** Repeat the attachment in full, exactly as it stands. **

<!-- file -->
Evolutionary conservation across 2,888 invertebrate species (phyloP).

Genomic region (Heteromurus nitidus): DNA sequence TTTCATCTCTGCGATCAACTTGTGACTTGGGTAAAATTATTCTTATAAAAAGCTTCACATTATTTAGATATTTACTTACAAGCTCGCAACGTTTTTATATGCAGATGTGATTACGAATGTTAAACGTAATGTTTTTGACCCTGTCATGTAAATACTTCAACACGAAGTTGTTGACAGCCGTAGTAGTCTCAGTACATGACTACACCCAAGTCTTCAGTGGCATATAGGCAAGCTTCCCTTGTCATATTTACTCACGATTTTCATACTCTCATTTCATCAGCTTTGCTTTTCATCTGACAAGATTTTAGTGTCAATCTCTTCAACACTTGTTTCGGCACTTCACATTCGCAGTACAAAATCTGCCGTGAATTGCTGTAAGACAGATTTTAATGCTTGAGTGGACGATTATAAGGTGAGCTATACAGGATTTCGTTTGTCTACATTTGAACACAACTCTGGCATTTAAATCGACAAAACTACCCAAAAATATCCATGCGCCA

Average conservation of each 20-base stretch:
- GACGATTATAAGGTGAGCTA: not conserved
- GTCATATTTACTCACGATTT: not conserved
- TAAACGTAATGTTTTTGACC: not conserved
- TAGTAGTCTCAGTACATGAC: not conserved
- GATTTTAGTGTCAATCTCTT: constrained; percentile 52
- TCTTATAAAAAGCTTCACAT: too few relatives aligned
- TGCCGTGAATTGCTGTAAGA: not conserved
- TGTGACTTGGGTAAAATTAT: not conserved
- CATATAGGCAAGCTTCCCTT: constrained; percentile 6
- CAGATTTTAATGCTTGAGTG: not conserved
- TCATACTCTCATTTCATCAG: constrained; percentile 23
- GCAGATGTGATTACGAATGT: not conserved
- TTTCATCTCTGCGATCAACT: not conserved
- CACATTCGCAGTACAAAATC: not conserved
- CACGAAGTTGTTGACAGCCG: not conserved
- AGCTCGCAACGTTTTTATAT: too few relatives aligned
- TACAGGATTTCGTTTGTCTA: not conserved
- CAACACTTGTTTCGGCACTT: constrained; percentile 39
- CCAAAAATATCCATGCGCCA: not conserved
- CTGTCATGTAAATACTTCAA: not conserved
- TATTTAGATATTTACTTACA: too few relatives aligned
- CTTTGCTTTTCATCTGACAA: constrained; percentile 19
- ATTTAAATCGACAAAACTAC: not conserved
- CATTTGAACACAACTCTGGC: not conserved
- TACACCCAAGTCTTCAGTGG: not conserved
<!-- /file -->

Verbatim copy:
Evolutionary conservation across 2,888 invertebrate species (phyloP).

Genomic region (Heteromurus nitidus): DNA sequence TTTCATCTCTGCGATCAACTTGTGACTTGGGTAAAATTATTCTTATAAAAAGCTTCACATTATTTAGATATTTACTTACAAGCTCGCAACGTTTTTATATGCAGATGTGATTACGAATGTTAAACGTAATGTTTTTGACCCTGTCATGTAAATACTTCAACACGAAGTTGTTGACAGCCGTAGTAGTCTCAGTACATGACTACACCCAAGTCTTCAGTGGCATATAGGCAAGCTTCCCTTGTCATATTTACTCACGATTTTCATACTCTCATTTCATCAGCTTTGCTTTTCATCTGACAAGATTTTAGTGTCAATCTCTTCAACACTTGTTTCGGCACTTCACATTCGCAGTACAAAATCTGCCGTGAATTGCTGTAAGACAGATTTTAATGCTTGAGTGGACGATTATAAGGTGAGCTATACAGGATTTCGTTTGTCTACATTTGAACACAACTCTGGCATTTAAATCGACAAAACTACCCAAAAATATCCATGCGCCA

Average conservation of each 20-base stretch:
- GACGATTATAAGGTGAGCTA: not conserved
- GTCATATTTACTCACGATTT: not conserved
- TAAACGTAATGTTTTTGACC: not conserved
- TAGTAGTCTCAGTACATGAC: not conserved
- GATTTTAGTGTCAATCTCTT: constrained; percentile 52
- TCTTATAAAAAGCTTCACAT: too few relatives aligned
- TGCCGTGAATTGCTGTAAGA: not conserved
- TGTGACTTGGGTAAAATTAT: not conserved
- CATATAGGCAAGCTTCCCTT: constrained; percentile 6
- CAGATTTTAATGCTTGAGTG: not conserved
- TCATACTCTCATTTCATCAG: constrained; percentile 23
- GCAGATGTGATTACGAATGT: not conserved
- TTTCATCTCTGCGATCAACT: not conserved
- CACATTCGCAGTACAAAATC: not conserved
- CACGAAGTTGTTGACAGCCG: not conserved
- AGCTCGCAACGTTTTTATAT: too few relatives aligned
- TACAGGATTTCGTTTGTCTA: not conserved
- CAACACTTGTTTCGGCACTT: constrained; percentile 39
- CCAAAAATATCCATGCGCCA: not conserved
- CTGTCATGTAAATACTTCAA: not conserved
- TATTTAGATATTTACTTACA: too few relatives aligned
- CTTTGCTTTTCATCTGACAA: constrained; percentile 19
- ATTTAAATCGACAAAACTAC: not conserved
- CATTTGAACACAACTCTGGC: not conserved
- TACACCCAAGTCTTCAGTGG: not conserved